The Grin Theatre presents what can only be described as a bizarre night of surprises in their latest production “The Shady Pink Show”. Part of Liverpool Pride festival, this show was poignant this week as we celebrate the 50th anniversary of the partial decriminalisation of male homosexual acts in England and Wales.
Made up of comedy, drama, music and other miscellaneous acts, which I find tricky to describe, this show was jam-packed with variety and entertainment. To the misfortune of the acts, the venue was extremely loud meaning that the acts competed with blaring background music throughout the show. This was not helped by the continuous intrusion of by-passers constantly entering and exiting the room. The blinking fairy lights added further distraction and took the focus away from the stage meaning that the environment was generally disruptive for the audience and challenging for the performers.
Our compere for the evening was Nikki Take who looked fabulous in drag and delivered some comic material in-between the acts. Nikki is clearly a great ambassador as she captivated the audience with her shocking statistics to promote the difficulties faced by the LGBT community and young women today.
Our first act of the evening was Jamie Clague – a great musician who presented dramatic vocals with conviction. Jamie’s diversity led to some huge, unanticipated notes waking the audience up! His music was intriguing and unique with its irregular rhythms and peculiar variation in volume. The ’50 years and counting’ video exposed the audience to the sad reality of the past however I felt it was too long and slightly disengaged the audience at this point of the show.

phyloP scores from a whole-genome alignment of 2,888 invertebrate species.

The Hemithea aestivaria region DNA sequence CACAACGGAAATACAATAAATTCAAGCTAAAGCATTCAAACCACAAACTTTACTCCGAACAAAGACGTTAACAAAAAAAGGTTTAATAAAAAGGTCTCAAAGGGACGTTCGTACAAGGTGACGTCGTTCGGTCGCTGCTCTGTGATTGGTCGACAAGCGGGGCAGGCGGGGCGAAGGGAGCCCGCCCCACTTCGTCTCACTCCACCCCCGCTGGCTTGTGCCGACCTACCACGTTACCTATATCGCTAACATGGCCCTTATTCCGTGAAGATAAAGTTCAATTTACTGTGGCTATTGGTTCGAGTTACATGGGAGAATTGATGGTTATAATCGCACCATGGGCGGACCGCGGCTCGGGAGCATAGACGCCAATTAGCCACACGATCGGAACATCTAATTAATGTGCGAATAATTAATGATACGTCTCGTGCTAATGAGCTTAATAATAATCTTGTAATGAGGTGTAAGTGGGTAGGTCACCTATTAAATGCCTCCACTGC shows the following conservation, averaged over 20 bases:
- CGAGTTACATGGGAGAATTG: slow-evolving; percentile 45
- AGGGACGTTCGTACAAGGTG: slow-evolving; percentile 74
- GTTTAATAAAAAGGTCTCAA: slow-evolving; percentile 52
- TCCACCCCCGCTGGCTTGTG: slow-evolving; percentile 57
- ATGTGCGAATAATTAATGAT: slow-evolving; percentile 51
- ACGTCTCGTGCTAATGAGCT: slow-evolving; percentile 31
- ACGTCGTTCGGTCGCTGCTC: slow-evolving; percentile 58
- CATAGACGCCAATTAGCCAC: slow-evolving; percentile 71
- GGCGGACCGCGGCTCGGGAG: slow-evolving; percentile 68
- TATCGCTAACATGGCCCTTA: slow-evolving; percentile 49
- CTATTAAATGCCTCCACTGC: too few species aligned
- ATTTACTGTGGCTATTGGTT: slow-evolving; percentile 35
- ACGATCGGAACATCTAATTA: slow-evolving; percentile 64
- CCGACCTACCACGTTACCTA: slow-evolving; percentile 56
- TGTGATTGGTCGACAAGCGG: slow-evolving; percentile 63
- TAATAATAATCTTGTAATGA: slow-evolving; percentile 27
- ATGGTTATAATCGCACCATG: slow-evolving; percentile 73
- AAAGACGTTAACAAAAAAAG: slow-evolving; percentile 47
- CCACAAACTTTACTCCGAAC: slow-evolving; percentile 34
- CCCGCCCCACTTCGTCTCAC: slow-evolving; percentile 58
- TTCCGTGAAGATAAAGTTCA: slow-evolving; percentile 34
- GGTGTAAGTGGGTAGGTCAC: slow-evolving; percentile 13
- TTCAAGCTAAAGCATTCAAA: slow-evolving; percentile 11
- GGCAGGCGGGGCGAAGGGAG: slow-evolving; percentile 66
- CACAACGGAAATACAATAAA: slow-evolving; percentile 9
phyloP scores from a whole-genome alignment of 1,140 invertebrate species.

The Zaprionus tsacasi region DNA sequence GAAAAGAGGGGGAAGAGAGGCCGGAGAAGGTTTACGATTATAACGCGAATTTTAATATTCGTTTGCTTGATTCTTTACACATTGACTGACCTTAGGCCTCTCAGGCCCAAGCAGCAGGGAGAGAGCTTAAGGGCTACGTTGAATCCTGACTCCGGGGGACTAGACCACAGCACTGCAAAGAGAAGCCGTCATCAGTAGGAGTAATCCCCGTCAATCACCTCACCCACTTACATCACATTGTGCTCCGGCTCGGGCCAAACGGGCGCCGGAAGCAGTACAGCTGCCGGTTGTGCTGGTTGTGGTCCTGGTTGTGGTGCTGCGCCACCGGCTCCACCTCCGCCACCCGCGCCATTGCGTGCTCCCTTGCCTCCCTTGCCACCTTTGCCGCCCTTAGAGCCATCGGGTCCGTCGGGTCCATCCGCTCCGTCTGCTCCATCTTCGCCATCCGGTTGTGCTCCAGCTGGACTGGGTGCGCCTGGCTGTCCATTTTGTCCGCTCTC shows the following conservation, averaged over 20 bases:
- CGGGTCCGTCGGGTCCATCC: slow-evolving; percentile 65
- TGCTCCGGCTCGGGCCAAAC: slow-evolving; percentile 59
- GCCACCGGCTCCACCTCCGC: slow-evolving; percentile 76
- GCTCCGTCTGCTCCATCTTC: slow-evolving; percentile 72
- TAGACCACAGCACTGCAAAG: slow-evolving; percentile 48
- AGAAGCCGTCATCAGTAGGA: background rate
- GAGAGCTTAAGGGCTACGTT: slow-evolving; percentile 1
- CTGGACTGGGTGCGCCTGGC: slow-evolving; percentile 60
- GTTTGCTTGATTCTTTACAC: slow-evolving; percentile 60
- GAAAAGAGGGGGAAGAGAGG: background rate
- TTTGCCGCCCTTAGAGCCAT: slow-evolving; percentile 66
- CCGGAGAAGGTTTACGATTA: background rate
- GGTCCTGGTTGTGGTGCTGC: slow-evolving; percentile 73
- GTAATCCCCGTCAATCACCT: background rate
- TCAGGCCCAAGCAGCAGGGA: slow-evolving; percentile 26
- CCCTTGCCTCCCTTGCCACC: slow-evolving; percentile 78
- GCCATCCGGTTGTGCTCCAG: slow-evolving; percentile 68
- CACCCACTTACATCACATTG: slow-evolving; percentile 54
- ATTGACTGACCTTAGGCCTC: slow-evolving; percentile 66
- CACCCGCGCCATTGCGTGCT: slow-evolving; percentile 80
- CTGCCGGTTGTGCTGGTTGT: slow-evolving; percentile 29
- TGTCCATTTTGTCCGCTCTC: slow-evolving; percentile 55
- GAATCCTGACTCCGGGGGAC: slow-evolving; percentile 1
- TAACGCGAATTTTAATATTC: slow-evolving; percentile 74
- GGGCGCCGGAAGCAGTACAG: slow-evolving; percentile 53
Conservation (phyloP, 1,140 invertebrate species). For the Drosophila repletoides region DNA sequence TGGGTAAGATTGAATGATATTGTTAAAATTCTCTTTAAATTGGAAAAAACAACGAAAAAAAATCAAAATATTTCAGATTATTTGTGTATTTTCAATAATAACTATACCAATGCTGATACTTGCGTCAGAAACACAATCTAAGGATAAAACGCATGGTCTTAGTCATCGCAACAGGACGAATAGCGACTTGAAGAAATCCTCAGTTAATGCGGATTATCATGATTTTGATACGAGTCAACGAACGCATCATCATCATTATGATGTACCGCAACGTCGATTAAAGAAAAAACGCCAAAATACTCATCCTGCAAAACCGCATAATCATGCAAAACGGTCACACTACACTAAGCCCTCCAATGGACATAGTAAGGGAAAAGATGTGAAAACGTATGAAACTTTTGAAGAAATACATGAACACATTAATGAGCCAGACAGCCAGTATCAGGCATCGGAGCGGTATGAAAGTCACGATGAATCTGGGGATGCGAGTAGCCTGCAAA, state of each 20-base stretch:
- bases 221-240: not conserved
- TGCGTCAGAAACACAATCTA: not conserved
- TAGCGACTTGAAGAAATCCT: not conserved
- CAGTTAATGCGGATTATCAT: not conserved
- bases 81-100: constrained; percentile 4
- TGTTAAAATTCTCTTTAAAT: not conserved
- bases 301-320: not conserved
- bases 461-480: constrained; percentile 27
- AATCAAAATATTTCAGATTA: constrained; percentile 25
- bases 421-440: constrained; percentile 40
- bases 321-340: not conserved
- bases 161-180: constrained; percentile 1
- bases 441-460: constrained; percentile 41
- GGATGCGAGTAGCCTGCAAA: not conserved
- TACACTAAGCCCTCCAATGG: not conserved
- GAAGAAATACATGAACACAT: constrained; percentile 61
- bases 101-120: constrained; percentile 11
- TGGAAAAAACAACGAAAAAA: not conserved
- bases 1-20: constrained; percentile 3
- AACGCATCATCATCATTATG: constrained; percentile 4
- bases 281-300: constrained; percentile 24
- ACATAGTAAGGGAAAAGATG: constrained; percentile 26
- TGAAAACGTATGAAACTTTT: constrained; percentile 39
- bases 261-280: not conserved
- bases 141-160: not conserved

Stunning vocals were delivered by Nic Hardman in the form of two beautiful, original songs sung in a professional and effortless style. Nic is a rare talent, with creative quality and artistic musicality in her song writing, vocals and musicianship. Her vocal range is noteworthy and she has a gorgeous tone which makes for very easy listening. This individual has it all and is destined for great things with such a gift.
Stewart Crowther certainly made an entrance for his piece, a sort of musical monologue, which continued in an extremely dramatic vein. Nobody could deny that Stewart gave it his all but I have to admit, this one confused me and I found myself wondering why he was biting a plastic baby’s face off at one point. There were some strong messages, if you could find them, within this freaky, confusing performance that left the audience dumbfounded.
Mike West, who described himself as a ‘depressing optimist’ delivered a number of original songs, showing off his luxurious, strong voice and musical ability. Raspy in voice quality, his deep gravelly, style sometimes impacted on the clarity of his lyrics. A welcome variation came from Laura Harris who delivered a straight monologue (excuse the pun). Laura was convincing, funny, and showed natural talent as she delivered this cleverly written piece which I thoroughly enjoyed.
Next up was an extremely abstract film titled ‘fire in my belly’ which I would describe as random and difficult to interpret. Mo Thu Lu warned us of the depressing themes within his three original poems and he didn’t disillusion us, but his passion was real as he covered some interesting and controversial topics.
Overall, timing let this show down, as some individual acts were too long and the transition between acts was disorganised and disjointed. This meant that the show did not flow easily which affected the audience’s attentiveness and enjoyment. There was a relaxing, casual atmosphere which I promote to a certain extend but this company need to be careful of the effects of this on the professionalism of their shows.
Although sound and lighting, organisation and quality over quantity should be considered in the future, I commend The Grin Theatre for their raw passion, consistent enthusiasm and prevailing energy. This is a company with weird, wonderful and extra ordinary talent who gave me plenty of laughs and I’m delighted to have celebrated Pride with this warm and welcoming company who gave us ‘The Shady Pink Show’.
Reviewer: Bláthíne Maguire
Reviewed: 29th July 2017